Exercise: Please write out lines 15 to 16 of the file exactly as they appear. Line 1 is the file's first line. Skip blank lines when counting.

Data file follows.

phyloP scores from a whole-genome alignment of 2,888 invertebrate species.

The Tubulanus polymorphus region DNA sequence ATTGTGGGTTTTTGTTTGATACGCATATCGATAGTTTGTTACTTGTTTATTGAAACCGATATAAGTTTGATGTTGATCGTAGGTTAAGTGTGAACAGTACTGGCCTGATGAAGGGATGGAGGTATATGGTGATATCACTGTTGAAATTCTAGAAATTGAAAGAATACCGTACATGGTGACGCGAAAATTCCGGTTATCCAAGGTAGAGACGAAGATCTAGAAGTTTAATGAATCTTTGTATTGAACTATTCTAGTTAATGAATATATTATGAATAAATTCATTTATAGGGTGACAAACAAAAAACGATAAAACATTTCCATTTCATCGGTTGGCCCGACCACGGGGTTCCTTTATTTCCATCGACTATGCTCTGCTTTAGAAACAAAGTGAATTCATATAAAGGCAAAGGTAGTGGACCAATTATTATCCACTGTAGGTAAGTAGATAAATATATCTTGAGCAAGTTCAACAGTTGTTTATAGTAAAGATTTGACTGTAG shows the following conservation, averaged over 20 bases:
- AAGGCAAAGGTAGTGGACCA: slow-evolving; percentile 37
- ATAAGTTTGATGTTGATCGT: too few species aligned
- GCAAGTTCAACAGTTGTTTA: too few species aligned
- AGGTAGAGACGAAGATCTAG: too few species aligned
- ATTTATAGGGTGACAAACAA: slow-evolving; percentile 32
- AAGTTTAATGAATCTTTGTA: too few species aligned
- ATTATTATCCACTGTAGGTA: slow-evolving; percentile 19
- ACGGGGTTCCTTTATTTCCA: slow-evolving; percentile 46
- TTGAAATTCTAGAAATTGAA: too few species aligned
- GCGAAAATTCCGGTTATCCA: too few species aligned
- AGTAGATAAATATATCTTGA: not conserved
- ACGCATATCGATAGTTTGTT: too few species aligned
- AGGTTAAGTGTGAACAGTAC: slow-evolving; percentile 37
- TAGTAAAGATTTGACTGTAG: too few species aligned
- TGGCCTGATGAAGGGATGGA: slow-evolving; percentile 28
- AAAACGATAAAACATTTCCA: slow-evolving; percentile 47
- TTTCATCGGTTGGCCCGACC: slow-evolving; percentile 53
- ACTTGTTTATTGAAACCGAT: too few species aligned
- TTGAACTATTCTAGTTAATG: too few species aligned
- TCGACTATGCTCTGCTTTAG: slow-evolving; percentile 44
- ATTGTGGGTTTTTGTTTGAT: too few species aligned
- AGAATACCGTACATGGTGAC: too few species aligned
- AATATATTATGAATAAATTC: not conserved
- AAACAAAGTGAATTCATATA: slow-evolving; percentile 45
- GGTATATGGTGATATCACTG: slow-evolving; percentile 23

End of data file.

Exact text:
- AGGTTAAGTGTGAACAGTAC: slow-evolving; percentile 37
- TAGTAAAGATTTGACTGTAG: too few species aligned